Posted by bruce-bradley on July 5, 2013 at 10:15 AM

First Posted In June of 2012


For many years, during my winemaking career, I was a purist.  Like many people I believed that wine that was 100% of a certain varietal was superior to wines that had to have (key phrase—had to have) other wines blended in.  In the 1990’s I worked as Assistant Winemaker, then Winemaker for Mario Perelli-Minetti.  Mario didn’t own his own vineyards, but I always felt that was an advantage.  It allowed me to go out and contract for the best fruit the Napa Valley had to offer, which was saying something.  It takes good fruit to make good wine.


Mario Perelli-Minetti was born in his father’s vineyard in Healdsburg, Ca. in March of 1909.  He was famous for a number of things:  He was an impeccable dresser; he was youthful—still personally delivering cases of wine well into his nineties, and he made an exceptional (if under-appreciated)100% Napa Valley Cabernet Sauvignon. Because we bought our grapes, we were able to procure some of the best fruit the valley had to offer, and we managed not to screw it up.  In the words of Mario’s famed father,Antonio Perelli-Minetti, who was considered to be the Dean of California Winemakers at the time of his death, in 1976:


“Great wine is made in the vineyard.”


Unfortunately, Mario always under valued his own wine.  In the mid-1990’s, when wines of comparable value were selling for $60 - $100.00 per bottle, Mario sold his wine for $12.00.  Public perception was that it was a cheap wine.  Among those who were in the know, however, Mario had his own cult following.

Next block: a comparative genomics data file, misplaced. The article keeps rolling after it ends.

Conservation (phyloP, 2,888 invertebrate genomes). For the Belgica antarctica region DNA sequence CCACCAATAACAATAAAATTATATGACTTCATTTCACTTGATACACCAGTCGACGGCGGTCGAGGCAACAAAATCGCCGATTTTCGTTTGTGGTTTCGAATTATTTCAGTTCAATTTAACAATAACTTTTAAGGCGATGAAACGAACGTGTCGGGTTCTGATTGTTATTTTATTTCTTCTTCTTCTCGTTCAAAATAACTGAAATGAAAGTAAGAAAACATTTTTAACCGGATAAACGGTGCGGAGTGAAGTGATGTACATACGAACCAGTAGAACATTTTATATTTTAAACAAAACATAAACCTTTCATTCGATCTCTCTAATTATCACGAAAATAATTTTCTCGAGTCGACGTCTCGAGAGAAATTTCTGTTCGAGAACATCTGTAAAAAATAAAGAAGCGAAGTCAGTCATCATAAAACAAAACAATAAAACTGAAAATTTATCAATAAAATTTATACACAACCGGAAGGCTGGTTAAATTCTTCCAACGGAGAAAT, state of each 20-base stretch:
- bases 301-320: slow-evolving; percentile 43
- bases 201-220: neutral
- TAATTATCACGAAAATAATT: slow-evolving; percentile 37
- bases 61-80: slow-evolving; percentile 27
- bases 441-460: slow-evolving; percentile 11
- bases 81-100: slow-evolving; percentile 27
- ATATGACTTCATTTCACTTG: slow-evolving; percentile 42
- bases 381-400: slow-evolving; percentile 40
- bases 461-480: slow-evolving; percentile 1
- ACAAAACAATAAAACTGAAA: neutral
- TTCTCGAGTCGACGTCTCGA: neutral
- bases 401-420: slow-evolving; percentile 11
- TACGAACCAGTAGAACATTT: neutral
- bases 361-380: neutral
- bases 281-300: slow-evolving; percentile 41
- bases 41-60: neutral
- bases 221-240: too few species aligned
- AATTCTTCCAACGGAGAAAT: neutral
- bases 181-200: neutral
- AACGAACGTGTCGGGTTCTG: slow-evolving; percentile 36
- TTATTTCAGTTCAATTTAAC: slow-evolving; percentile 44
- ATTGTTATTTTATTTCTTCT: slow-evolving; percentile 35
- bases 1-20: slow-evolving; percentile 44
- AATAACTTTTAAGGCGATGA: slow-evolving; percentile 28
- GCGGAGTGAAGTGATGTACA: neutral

As for myself, I was sold on the idea of 100% Cabernet Sauvignon.  I’d spent twenty years working with and making Cabs and, in my opinion, nothing could be better than taking the best of the best of all the grapes and keeping it pure.  To me, anything less would be tantamount to say, taking Prime Rib and somehow combining it with Chuck Roast.  It made no sense to me to cheapen or lessen a Cabernet Sauvignon by blending it with another type of varietal. 


That opinion was about to change.


Over much of the past decade I worked as Winemaker for William Harrison Winery.  While there I worked very closely with fellow winemaker/consultant Phillip Titus (Titus and Chappellet wineries).  Now, when you’re paying a consultant, it’s a good idea to listen to what they have to offer, otherwise your money is wasted.  And Phillip is famous for blending. At Wm. Harrison we conducted hundreds of blending trials and blind tastings.  I can honestly say that not once in all those tastings did the control wine (which was 100% Cabernet Sauvignon) come in first.  It’s amazing, but 5%  of Malbec or 10% Petit Verdot or Merlot blended in will change the complexity of the wine and ultimately, improve the flavor and the aroma, and sometimes the color as well.  It happened each and every time. Again, these were blind tastings, usually with 4-6 tasters inattendance.


Sooo, there you have it. It’s all about the quality of the wine, folks.  If you want to get the best out of your grapes, you need to blend!


Call me a convert.



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